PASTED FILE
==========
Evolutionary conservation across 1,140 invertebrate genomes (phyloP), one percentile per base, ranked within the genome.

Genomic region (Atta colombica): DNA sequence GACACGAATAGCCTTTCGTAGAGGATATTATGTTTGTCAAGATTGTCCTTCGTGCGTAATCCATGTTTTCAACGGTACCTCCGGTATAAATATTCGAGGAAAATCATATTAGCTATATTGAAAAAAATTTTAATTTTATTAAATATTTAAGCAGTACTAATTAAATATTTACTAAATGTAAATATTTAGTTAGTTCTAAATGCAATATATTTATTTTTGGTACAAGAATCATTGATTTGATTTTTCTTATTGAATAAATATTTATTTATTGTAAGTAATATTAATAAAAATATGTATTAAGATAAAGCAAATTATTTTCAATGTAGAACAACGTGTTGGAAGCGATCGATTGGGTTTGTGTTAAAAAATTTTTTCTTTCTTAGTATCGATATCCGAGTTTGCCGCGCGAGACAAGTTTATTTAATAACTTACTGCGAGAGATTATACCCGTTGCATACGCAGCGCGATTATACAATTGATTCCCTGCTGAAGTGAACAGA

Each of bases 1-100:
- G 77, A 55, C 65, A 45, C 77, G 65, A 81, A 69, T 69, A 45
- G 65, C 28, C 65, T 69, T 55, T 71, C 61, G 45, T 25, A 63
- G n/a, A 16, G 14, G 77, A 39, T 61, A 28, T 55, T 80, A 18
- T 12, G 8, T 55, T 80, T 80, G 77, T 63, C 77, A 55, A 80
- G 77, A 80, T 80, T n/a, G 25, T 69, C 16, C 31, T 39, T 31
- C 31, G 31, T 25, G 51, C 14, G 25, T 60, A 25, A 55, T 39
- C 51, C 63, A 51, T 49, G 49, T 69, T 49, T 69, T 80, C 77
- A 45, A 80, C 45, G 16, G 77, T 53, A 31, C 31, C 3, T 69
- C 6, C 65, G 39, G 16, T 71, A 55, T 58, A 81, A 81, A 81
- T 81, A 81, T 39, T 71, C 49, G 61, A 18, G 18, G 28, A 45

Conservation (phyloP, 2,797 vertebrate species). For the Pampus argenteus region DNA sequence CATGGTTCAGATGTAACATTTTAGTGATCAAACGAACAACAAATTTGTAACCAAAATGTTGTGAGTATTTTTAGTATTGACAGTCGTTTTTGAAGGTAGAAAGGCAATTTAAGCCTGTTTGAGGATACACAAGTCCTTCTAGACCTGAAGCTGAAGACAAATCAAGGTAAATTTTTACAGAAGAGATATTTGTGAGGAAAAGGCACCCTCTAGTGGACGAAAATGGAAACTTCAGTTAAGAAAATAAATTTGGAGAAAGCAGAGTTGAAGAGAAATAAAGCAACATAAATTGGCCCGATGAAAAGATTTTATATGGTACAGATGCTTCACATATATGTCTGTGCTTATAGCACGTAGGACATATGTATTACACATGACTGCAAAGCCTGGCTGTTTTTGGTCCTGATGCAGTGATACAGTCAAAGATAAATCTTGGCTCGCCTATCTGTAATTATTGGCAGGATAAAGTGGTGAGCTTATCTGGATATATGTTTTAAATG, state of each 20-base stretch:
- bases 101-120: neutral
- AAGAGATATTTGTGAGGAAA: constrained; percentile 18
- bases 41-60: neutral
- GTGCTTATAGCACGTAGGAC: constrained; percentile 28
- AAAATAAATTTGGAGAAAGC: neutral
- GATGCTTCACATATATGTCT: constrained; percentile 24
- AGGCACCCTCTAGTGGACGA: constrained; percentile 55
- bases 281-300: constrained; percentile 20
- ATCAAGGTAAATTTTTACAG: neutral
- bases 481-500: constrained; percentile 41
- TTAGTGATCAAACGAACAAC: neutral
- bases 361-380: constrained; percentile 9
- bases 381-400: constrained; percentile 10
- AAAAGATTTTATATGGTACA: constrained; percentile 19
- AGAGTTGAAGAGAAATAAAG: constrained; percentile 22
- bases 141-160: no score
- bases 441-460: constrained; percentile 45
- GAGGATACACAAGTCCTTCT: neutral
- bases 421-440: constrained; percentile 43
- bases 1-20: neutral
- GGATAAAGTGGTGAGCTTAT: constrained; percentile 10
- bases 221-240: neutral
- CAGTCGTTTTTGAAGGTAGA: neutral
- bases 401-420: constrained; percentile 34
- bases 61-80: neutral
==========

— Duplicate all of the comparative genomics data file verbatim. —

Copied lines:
Evolutionary conservation across 1,140 invertebrate genomes (phyloP), one percentile per base, ranked within the genome.

Genomic region (Atta colombica): DNA sequence GACACGAATAGCCTTTCGTAGAGGATATTATGTTTGTCAAGATTGTCCTTCGTGCGTAATCCATGTTTTCAACGGTACCTCCGGTATAAATATTCGAGGAAAATCATATTAGCTATATTGAAAAAAATTTTAATTTTATTAAATATTTAAGCAGTACTAATTAAATATTTACTAAATGTAAATATTTAGTTAGTTCTAAATGCAATATATTTATTTTTGGTACAAGAATCATTGATTTGATTTTTCTTATTGAATAAATATTTATTTATTGTAAGTAATATTAATAAAAATATGTATTAAGATAAAGCAAATTATTTTCAATGTAGAACAACGTGTTGGAAGCGATCGATTGGGTTTGTGTTAAAAAATTTTTTCTTTCTTAGTATCGATATCCGAGTTTGCCGCGCGAGACAAGTTTATTTAATAACTTACTGCGAGAGATTATACCCGTTGCATACGCAGCGCGATTATACAATTGATTCCCTGCTGAAGTGAACAGA

Each of bases 1-100:
- G 77, A 55, C 65, A 45, C 77, G 65, A 81, A 69, T 69, A 45
- G 65, C 28, C 65, T 69, T 55, T 71, C 61, G 45, T 25, A 63
- G n/a, A 16, G 14, G 77, A 39, T 61, A 28, T 55, T 80, A 18
- T 12, G 8, T 55, T 80, T 80, G 77, T 63, C 77, A 55, A 80
- G 77, A 80, T 80, T n/a, G 25, T 69, C 16, C 31, T 39, T 31
- C 31, G 31, T 25, G 51, C 14, G 25, T 60, A 25, A 55, T 39
- C 51, C 63, A 51, T 49, G 49, T 69, T 49, T 69, T 80, C 77
- A 45, A 80, C 45, G 16, G 77, T 53, A 31, C 31, C 3, T 69
- C 6, C 65, G 39, G 16, T 71, A 55, T 58, A 81, A 81, A 81
- T 81, A 81, T 39, T 71, C 49, G 61, A 18, G 18, G 28, A 45

Conservation (phyloP, 2,797 vertebrate species). For the Pampus argenteus region DNA sequence CATGGTTCAGATGTAACATTTTAGTGATCAAACGAACAACAAATTTGTAACCAAAATGTTGTGAGTATTTTTAGTATTGACAGTCGTTTTTGAAGGTAGAAAGGCAATTTAAGCCTGTTTGAGGATACACAAGTCCTTCTAGACCTGAAGCTGAAGACAAATCAAGGTAAATTTTTACAGAAGAGATATTTGTGAGGAAAAGGCACCCTCTAGTGGACGAAAATGGAAACTTCAGTTAAGAAAATAAATTTGGAGAAAGCAGAGTTGAAGAGAAATAAAGCAACATAAATTGGCCCGATGAAAAGATTTTATATGGTACAGATGCTTCACATATATGTCTGTGCTTATAGCACGTAGGACATATGTATTACACATGACTGCAAAGCCTGGCTGTTTTTGGTCCTGATGCAGTGATACAGTCAAAGATAAATCTTGGCTCGCCTATCTGTAATTATTGGCAGGATAAAGTGGTGAGCTTATCTGGATATATGTTTTAAATG, state of each 20-base stretch:
- bases 101-120: neutral
- AAGAGATATTTGTGAGGAAA: constrained; percentile 18
- bases 41-60: neutral
- GTGCTTATAGCACGTAGGAC: constrained; percentile 28
- AAAATAAATTTGGAGAAAGC: neutral
- GATGCTTCACATATATGTCT: constrained; percentile 24
- AGGCACCCTCTAGTGGACGA: constrained; percentile 55
- bases 281-300: constrained; percentile 20
- ATCAAGGTAAATTTTTACAG: neutral
- bases 481-500: constrained; percentile 41
- TTAGTGATCAAACGAACAAC: neutral
- bases 361-380: constrained; percentile 9
- bases 381-400: constrained; percentile 10
- AAAAGATTTTATATGGTACA: constrained; percentile 19
- AGAGTTGAAGAGAAATAAAG: constrained; percentile 22
- bases 141-160: no score
- bases 441-460: constrained; percentile 45
- GAGGATACACAAGTCCTTCT: neutral
- bases 421-440: constrained; percentile 43
- bases 1-20: neutral
- GGATAAAGTGGTGAGCTTAT: constrained; percentile 10
- bases 221-240: neutral
- CAGTCGTTTTTGAAGGTAGA: neutral
- bases 401-420: constrained; percentile 34
- bases 61-80: neutral